By Pat Holohan, Staff Writer
After an executive session that lasted more than a half hour, the Student Government Association rejected the group Those G.I.R.L.S., Grownups in Real Life Situations, from becoming a club under SGA by a vote of 10 in favor and 33 against. This was the group's second attempt to become a club; SGA first voted against it two weeks ago with 14 in favor, 21 against and 13 abstentions.
Some senators say that many of the students who would join the group are former members of the Sigma Sigma Sigma sorority, which is currently banned from the University for hazing practices, and that members may use it to recruit for the sorority. Each time SGA has voted against the club, senators advised Those G.I.R.L.S. to rework their purpose, which they say is to help students navigate the stresses of everyday college life as an alternative to therapy.
There was also some controversy about the cabinet's process of going into executive session during cabinet meetings. Senator Jared Berry accused the cabinet of "keeping secrets," and asked for more transparency, saying that the senate has a right to know what is being said during all meetings. In addition, Senators Ralph Dweck and Tyler Greenpope both said, that while they had been asked to leave because of an executive session, the cabinet never actually voted on going into executive session.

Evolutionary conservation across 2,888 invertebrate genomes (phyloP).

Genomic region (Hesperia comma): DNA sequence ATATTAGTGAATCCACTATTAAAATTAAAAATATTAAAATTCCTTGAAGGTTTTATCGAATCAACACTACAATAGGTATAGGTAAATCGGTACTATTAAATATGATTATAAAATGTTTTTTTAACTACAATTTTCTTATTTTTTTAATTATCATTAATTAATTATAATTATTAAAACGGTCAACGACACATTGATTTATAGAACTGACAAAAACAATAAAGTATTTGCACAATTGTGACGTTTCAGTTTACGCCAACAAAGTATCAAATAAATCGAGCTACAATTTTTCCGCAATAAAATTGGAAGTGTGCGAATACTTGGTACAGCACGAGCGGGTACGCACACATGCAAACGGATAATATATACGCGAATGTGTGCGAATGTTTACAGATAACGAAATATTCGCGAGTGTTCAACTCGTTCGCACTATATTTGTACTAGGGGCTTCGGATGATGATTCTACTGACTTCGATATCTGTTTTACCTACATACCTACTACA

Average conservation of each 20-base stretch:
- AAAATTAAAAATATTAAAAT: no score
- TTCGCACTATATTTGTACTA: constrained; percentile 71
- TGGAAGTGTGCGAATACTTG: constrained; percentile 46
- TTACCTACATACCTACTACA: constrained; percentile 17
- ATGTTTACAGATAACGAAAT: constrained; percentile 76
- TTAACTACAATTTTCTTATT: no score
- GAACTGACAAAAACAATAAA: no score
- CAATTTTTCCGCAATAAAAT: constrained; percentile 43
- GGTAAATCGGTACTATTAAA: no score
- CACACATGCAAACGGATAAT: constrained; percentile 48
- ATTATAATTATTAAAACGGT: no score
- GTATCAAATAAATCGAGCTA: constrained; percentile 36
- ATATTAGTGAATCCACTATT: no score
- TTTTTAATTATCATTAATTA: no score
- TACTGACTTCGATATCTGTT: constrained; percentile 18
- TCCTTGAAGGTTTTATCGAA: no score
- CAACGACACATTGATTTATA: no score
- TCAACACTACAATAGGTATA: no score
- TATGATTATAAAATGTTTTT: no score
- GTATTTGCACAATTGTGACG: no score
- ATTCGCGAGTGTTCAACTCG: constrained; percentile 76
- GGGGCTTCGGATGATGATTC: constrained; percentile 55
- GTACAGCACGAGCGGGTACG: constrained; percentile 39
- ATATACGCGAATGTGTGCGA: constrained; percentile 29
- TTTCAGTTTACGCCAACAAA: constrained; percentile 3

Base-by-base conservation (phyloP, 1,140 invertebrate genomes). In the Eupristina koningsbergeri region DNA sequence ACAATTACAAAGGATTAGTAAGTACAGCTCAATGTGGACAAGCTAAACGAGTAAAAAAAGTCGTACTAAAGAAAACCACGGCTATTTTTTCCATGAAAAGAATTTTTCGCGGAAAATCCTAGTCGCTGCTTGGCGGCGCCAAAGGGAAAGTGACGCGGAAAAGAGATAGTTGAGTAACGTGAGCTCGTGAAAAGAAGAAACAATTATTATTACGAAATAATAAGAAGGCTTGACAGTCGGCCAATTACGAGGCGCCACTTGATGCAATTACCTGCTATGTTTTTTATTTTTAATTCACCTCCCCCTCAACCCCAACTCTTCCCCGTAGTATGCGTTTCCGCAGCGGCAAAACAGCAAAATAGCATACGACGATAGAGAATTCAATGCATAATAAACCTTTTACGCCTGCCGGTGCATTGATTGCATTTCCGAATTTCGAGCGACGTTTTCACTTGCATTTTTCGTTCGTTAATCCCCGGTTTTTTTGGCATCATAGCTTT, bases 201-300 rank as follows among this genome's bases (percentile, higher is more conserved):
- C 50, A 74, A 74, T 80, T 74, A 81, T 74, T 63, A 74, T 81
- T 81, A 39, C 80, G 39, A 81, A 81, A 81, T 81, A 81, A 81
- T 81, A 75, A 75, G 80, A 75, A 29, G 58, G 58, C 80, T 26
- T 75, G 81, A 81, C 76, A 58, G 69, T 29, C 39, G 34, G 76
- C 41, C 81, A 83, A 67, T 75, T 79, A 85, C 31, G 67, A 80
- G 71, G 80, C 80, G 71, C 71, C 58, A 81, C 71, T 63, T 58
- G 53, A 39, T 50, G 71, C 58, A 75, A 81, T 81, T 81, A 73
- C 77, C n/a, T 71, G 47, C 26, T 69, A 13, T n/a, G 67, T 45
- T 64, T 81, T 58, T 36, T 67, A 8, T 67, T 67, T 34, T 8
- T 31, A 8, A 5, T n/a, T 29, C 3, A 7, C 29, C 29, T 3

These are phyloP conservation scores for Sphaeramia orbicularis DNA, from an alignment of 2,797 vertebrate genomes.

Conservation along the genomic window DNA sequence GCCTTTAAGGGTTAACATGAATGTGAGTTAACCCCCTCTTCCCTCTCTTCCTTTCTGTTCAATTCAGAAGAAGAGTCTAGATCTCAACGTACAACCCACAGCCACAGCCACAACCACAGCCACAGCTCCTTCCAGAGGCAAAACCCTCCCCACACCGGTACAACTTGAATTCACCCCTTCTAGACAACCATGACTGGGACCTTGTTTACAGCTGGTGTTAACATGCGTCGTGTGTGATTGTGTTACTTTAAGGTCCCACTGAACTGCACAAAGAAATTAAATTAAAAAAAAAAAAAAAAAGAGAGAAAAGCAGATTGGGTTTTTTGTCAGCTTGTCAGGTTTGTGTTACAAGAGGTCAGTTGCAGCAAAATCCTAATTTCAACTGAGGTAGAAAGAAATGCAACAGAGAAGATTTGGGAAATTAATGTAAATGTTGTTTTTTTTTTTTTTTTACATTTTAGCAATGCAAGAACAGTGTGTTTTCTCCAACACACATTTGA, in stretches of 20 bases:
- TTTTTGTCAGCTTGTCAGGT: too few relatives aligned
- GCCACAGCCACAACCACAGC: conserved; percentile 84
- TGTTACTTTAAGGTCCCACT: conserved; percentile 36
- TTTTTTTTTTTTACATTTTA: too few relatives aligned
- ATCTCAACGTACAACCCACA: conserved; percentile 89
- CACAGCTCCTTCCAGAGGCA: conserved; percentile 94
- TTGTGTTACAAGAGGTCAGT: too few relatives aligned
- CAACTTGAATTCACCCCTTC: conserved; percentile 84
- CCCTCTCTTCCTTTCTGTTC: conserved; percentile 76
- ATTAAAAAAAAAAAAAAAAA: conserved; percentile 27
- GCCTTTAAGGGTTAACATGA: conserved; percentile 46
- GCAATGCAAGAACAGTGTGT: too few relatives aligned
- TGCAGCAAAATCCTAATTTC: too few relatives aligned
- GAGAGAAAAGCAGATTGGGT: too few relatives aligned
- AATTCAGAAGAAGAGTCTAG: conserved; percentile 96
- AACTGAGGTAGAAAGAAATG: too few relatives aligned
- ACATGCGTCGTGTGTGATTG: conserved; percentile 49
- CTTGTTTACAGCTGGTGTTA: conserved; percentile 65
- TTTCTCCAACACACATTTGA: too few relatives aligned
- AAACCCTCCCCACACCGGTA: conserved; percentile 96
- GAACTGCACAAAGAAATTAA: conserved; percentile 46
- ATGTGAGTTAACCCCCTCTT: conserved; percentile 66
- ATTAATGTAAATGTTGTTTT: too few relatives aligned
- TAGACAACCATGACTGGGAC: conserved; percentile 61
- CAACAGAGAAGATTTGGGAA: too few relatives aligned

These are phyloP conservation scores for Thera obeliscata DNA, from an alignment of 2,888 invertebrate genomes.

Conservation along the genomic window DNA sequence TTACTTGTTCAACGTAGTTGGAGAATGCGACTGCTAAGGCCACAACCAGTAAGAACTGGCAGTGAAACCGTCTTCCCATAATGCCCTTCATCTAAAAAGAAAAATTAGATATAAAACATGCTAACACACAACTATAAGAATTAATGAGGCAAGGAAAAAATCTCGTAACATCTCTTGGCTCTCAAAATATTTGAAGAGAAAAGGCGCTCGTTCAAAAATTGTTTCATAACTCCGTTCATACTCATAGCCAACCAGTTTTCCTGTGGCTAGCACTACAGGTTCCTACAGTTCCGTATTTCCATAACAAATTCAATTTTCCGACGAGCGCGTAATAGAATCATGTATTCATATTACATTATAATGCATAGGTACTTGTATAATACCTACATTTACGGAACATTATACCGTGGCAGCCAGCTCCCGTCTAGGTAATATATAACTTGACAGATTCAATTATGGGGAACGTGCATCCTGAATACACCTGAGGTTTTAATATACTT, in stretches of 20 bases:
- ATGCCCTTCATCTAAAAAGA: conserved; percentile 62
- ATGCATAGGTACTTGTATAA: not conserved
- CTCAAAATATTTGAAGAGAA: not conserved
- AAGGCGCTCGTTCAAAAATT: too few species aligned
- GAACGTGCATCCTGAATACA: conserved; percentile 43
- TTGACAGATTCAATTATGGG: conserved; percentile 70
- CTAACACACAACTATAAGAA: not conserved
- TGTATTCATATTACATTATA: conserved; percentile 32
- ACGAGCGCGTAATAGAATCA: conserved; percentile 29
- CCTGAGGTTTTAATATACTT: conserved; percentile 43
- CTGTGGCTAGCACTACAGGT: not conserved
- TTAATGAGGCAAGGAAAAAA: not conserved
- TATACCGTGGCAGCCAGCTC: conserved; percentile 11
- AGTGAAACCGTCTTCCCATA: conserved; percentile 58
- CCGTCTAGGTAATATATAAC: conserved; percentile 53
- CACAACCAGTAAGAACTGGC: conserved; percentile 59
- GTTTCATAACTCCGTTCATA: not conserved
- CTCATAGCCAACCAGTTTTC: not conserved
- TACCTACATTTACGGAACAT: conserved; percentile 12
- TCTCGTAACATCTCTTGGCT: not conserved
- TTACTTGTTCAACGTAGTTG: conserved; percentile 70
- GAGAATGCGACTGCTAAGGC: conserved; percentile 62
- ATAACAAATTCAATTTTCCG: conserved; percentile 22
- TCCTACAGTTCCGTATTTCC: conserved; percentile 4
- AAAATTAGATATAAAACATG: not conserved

Vice President Akeem Mellis said that the cabinet occasionally needs to speak privately on various issues and that such issues would not be included in senate minutes. Though the controversy regarding secrecy by the cabinet is a matter of opinion, controversy remained as to why the cabinet would not vote to go into executive session in order to hold discussions. Parliamentarian Mike Brandt called the controversy a "miscommunication" and both agreed that the cabinet sometimes needs to discuss matters privately.
In other senate news, Erin Zanfardino resigned from her position as chair of the Academic Affairs committee, citing a lack of passion for the field as her reason for stepping down. Senator Jimmy Wells defeated Senator Franky Vivacqua in a vote for the vacant position.
The loss came despite the former chair, Senator Zanfardino, giving her support to Vivacqua, saying, "He gets it," and that he has a "very, very clear vision for the future of academic affairs." Both Vivacqua and Wells spoke of putting teacher evaluations online, which the senate passed as a resolution two years ago, as their most important goal as chair. Wells will begin his new role immediately.